The roots of object-oriented (OO) programming and concurrent programming both date back to the development of seminal concepts in these areas during the mid to late 1960s. Object-based languages provide support for the concepts of data abstraction and modularity. Data abstraction supports separation of functionality from implementation; a module provides encapsulation of code and data, thus providing protection and information hiding. OO programming supports three additional concepts: inheritance, dynamic binding, and polymorphism. Concurrency refers to logical parallelism of computations. Concurrent operations in a computation can be executed in any order on a uniprocessor, or they may be executed in parallel on different processors, possibly executing at different speeds. A computation may consist of a set of concurrent processes. A process (or thread) represents a system-level entity for carrying out the sequence of operations in a program.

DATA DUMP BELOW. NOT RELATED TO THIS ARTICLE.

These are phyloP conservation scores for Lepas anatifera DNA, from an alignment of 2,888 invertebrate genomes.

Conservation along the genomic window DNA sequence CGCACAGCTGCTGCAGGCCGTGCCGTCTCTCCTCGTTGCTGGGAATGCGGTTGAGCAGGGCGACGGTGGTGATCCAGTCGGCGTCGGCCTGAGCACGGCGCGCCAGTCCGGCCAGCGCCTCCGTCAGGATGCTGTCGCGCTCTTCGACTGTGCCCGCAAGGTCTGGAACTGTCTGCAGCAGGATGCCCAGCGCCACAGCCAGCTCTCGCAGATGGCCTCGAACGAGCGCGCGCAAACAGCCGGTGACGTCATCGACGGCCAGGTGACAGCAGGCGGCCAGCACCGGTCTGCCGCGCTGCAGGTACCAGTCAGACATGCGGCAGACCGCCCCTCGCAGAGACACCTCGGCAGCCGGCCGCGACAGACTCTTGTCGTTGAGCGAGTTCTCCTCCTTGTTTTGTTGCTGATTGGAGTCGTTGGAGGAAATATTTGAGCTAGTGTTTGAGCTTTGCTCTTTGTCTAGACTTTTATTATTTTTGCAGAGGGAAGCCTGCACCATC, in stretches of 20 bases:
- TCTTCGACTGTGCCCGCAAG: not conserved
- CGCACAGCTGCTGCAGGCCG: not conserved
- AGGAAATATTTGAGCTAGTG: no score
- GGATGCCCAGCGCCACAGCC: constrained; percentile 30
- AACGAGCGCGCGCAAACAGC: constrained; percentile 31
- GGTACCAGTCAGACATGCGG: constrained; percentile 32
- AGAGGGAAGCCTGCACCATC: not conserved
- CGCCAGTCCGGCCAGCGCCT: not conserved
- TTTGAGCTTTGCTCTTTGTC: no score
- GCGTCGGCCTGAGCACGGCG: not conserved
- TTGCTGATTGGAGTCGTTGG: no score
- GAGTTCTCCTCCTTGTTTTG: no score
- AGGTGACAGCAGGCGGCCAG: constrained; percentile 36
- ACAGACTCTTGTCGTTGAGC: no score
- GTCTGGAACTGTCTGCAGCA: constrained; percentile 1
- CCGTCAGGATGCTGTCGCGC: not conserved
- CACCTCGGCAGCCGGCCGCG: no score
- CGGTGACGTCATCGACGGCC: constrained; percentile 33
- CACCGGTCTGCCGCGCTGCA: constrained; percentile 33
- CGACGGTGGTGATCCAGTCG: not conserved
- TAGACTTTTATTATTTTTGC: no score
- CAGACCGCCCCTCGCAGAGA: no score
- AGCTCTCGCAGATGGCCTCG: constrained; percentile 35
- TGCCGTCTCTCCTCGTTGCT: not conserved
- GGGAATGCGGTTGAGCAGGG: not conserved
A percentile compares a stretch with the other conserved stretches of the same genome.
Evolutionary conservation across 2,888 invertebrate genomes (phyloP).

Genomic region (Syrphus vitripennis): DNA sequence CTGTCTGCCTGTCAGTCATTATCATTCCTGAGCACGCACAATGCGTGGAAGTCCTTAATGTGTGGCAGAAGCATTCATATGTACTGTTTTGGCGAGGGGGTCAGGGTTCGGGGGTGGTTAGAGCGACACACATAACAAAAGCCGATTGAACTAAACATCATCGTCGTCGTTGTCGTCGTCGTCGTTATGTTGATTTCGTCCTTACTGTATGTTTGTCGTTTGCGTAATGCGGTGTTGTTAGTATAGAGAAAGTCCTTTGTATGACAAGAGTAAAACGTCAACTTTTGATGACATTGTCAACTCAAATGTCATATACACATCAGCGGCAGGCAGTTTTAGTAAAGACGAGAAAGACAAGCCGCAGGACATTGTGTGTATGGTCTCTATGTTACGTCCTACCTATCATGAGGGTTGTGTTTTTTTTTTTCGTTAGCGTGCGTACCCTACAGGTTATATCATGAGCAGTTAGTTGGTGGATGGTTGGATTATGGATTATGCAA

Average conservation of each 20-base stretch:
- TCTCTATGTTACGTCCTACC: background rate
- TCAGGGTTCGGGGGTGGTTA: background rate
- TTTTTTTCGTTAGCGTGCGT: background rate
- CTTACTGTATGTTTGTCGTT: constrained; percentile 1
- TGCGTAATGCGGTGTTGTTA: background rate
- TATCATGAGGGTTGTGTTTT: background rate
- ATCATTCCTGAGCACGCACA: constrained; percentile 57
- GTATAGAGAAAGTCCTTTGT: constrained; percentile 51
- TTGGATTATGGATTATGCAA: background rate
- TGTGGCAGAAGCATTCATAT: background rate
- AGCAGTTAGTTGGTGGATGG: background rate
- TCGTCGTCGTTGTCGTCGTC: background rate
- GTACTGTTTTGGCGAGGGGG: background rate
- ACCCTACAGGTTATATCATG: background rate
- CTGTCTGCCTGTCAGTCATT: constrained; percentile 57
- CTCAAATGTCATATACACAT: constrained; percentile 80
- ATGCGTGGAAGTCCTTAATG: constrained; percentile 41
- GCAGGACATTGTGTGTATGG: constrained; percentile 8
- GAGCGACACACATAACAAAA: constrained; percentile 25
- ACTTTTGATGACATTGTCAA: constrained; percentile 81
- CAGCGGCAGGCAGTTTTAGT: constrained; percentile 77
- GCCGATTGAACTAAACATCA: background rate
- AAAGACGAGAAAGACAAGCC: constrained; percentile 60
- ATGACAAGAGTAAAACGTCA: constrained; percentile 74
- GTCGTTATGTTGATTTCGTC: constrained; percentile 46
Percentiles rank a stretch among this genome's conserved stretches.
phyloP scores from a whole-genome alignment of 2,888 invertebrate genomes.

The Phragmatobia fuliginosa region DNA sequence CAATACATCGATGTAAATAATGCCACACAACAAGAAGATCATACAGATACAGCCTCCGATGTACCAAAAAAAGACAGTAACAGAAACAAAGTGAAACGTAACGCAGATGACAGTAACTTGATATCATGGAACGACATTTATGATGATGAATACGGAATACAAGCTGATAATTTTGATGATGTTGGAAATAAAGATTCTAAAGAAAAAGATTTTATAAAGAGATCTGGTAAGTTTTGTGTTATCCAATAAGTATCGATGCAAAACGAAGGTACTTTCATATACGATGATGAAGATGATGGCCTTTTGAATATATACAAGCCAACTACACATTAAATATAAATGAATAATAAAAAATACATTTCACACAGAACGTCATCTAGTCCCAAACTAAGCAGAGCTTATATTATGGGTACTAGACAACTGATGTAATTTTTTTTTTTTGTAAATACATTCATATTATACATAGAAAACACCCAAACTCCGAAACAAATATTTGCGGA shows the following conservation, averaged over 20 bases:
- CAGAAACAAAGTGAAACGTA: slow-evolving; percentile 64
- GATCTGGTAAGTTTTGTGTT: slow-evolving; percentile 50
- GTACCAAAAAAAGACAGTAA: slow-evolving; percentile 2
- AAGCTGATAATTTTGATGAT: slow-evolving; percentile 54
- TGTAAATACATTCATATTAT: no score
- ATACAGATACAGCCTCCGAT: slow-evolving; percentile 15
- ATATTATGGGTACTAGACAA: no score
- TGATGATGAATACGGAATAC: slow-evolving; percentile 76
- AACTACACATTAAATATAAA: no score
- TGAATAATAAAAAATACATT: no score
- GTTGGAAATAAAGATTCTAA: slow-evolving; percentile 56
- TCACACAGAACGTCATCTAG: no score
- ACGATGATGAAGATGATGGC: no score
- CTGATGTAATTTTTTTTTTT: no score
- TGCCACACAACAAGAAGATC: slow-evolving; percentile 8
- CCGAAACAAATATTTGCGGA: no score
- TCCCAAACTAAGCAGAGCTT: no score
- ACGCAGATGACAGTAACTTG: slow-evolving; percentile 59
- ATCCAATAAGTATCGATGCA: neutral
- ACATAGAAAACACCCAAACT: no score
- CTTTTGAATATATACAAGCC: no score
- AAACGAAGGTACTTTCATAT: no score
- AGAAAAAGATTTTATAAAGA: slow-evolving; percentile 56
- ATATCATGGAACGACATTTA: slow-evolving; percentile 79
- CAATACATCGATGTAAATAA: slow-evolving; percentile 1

|Original language||English (US)|
|Number of pages||34|
|Journal||JOOP - Journal of Object-Oriented Programming|
|State||Published - Nov 1999|